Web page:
Her two cats, Oscar and Felix, were nowhere in sight, but that was normal. Her mother, the lovely Carmen Valos Muse Brewster Whatever, lay sprawled on the couch watching Jeopardy! She watched the show nearly every day and had never gotten a question right.
“Hey,” Loren said.
“This place is a pigsty,” her mother said.
“Then clean it. Or better yet, move out.”
Carmen had recently split with Husband Four. Her mother was a good-looking woman—far better looking than the plain daughter who’d taken after her suicidal father. Still sexy, though now it was in a sort of sloppy-seconds way. Her looks were starting to droop, but she still landed better dates than Loren. Men loved Carmen Valos Muse Etcetera.
Carmen turned back to the television and took another deep puff of the cigarette.
Loren said, “I told you a thousand times not to smoke in here.”
“No, Ma, I quit.”
Carmen turned the big browns in her direction, blinking seductively out of habit. “You quit?”
“Oh, come on. Two months? That’s not quitting.”
“It’s five months.”
“Still. Didn’t you smoke in here?”
“So what’s the big deal? It’s not like the smell is gone or anything. It’s not like this is one of those fancy no-smoking hotel rooms. Right?”
Her mother gave her the familiar judgmental eye, sizing Loren up the way she always did and finding her wanting the way she always did. Loren waited for the inevitable “just trying to help” beauty tip: Your hair could use some shape, you should wear something clingier, why do you have to look like a boy, have you seen the new push-up bras at Victoria’s Secret, would a little makeup kill you, short girls should never go out without heels . . .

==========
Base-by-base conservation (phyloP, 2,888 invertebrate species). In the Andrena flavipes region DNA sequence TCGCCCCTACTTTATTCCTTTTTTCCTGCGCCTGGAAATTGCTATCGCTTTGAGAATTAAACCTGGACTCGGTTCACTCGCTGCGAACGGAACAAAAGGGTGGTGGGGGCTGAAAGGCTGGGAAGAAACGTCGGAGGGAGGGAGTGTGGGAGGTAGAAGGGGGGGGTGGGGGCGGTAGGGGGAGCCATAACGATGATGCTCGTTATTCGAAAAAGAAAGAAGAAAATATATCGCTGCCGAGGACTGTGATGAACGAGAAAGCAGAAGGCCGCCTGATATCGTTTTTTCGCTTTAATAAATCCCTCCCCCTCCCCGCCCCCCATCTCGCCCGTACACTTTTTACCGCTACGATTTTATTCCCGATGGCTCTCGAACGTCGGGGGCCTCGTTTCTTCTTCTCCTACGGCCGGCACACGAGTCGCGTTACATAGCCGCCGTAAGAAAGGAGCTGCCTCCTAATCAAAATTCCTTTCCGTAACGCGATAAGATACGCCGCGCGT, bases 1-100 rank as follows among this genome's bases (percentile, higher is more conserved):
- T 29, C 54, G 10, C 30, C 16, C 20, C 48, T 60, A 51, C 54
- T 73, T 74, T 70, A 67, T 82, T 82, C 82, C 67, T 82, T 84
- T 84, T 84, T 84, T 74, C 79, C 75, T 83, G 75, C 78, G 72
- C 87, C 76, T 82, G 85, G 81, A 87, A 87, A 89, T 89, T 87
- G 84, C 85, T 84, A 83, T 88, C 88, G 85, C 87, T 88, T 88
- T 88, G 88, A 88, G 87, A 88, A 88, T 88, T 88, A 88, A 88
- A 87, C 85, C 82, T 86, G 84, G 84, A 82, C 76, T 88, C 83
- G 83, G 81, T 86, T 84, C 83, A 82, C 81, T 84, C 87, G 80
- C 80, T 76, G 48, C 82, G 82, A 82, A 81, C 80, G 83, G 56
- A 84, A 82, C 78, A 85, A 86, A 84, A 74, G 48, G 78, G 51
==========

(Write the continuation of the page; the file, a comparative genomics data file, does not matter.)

Carmen’s mouth opened and the phone rang.
“Hold that thought,” Loren said.
She picked up the receiver.
“Yo, Squirt, it’s moi.”
“Moi” was Eldon Teak, a sixty-two-year-old Caucasian grandfather who only listened to rap music. Eldon was also the Essex County medical examiner.
“What’s up, Eldon?”
“You catch the Stacked Nun case?”
“That’s what you’re calling it?”
“Until we come up with something funnier. I liked Our Lady with the Valley or Mount Saint Mountains, but no one else did.”
She gently rubbed her eyes with an index finger and thumb. “You got something for me?”
“Like the death wasn’t accidental.”
“She was murdered?”
“Yup. Pillow over the face.”
“God, how the hell did they miss that?”
“How the hell did who miss that?”
“Wasn’t she originally listed as death by natural causes?”
“Well, Eldon, see, that’s what I mean when I say, how the hell did they miss that?”
“And I asked you who you meant.”
“Whoever originally examined her.”
“No one originally examined her. That’s the point.”
“You’re kidding, right?”
“No. I mean, shouldn’t that have shown up right away?”
“You watch too much TV. Every day zillions of people die, right? Wife finds the husband dead on the floor. You think we do an autopsy? You think we check to see if it’s murder? Most of the time cops don’t even come in. My old man croaked, what, ten years ago. My mom called the funeral home, a doc declares him dead, they pick him up. That’s how it normally works, you know that. So here a nun dies, looks like natural causes to anyone who doesn’t know exactly what to look for. I would have never gotten her on the table if your Mother Superior doesn’t say something.”